A Comparative Study of the Refugee Convention Article 1 F (exclusion) and Articles C-E (cessation)
The right to seek asylum, and the conflicting interests that may arise between the rights of the asylum seeker on the one hand and the recipient country's wish to control immigration on the other, have raised a series of different questions of judicial, moral and political character. Central judicial questions are linked to the recognition as a refugee, as defined by international law as well as national law. Particular moral and practical problems arise when the asylum seeker is suspected of having committed gross human rights violations, or of having participated in terrorist activities. The aim of the report is to provide a mapping of central questions that are linked to the above dilemmas. This is done through a presentation and analysis of the international legal framwork combined with a comparative study of legal practice in this field in five selected countries (Norway, Denmark, the Netherlands, the United Kingdom, and Canada). The study also provides recommendations to policy makers and practitioners regarding procedural and institutional questions.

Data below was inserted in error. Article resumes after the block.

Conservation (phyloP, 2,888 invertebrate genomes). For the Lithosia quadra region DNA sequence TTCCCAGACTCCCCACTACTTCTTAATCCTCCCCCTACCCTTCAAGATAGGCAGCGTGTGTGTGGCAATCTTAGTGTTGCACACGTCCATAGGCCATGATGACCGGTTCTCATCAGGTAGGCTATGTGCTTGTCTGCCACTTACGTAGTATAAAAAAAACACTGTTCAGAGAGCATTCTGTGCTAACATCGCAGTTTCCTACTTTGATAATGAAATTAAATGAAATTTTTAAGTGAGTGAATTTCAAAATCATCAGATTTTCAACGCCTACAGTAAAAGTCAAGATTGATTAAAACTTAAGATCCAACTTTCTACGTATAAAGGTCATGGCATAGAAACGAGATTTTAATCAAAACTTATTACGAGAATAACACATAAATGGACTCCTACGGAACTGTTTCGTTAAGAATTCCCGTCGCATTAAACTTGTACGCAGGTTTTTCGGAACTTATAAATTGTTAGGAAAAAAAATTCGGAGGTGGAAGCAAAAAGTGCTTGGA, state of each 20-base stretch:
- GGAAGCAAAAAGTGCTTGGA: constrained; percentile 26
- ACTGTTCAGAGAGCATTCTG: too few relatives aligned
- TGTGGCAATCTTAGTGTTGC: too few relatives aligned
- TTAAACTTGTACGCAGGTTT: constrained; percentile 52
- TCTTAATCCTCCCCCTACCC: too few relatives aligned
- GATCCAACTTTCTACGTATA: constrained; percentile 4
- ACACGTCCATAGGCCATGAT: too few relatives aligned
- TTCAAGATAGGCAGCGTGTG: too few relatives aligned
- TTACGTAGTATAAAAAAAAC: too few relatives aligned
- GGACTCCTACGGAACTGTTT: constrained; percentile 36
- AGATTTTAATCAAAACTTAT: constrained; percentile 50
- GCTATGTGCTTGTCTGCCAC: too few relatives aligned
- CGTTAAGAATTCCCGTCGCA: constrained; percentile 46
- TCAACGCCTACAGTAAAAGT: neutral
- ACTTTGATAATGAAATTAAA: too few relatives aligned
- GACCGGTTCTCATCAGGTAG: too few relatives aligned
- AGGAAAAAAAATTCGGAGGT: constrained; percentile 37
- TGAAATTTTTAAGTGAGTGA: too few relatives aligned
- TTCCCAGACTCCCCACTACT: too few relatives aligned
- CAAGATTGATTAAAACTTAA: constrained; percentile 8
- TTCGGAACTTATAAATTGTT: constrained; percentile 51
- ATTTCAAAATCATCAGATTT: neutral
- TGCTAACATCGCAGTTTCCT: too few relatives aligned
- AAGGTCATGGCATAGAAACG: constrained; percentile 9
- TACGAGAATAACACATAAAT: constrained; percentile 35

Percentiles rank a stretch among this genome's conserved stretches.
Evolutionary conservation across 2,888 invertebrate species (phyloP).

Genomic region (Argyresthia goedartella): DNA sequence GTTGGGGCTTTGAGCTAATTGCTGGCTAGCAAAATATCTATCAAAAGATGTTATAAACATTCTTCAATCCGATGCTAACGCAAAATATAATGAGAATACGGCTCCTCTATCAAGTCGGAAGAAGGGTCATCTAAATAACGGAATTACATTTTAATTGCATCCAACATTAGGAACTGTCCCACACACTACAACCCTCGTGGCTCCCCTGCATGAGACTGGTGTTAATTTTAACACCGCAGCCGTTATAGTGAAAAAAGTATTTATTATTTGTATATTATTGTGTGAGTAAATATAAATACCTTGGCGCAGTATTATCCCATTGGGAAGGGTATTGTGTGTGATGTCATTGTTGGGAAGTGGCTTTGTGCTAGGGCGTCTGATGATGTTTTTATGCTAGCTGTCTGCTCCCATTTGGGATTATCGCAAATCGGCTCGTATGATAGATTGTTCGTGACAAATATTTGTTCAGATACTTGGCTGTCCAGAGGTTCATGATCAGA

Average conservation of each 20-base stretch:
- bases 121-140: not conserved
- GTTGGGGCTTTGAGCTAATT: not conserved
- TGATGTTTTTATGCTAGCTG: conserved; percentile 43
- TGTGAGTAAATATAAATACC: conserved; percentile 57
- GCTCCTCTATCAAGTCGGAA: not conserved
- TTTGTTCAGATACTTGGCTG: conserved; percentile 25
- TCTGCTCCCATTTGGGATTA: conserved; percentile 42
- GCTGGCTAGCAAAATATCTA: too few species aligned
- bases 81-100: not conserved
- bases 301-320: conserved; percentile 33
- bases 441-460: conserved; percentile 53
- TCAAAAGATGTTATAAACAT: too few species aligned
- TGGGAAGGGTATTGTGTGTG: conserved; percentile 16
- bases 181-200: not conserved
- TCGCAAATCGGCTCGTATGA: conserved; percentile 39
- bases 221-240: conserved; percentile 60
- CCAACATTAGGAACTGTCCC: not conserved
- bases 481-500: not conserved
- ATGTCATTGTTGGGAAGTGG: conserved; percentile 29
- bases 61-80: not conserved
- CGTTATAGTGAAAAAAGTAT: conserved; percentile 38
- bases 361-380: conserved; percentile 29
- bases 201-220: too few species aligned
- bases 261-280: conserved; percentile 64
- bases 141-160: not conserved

The International Protection Alternative in Refugee Law: Treaty basis and scope of application under the 1951 Convention on the Status of Refugees and its 1967 Protocol
Family law reform in Sudan: competing claims for gender justice between sharia and women’s human rights
Samia El Nagar, Liv Tønnessen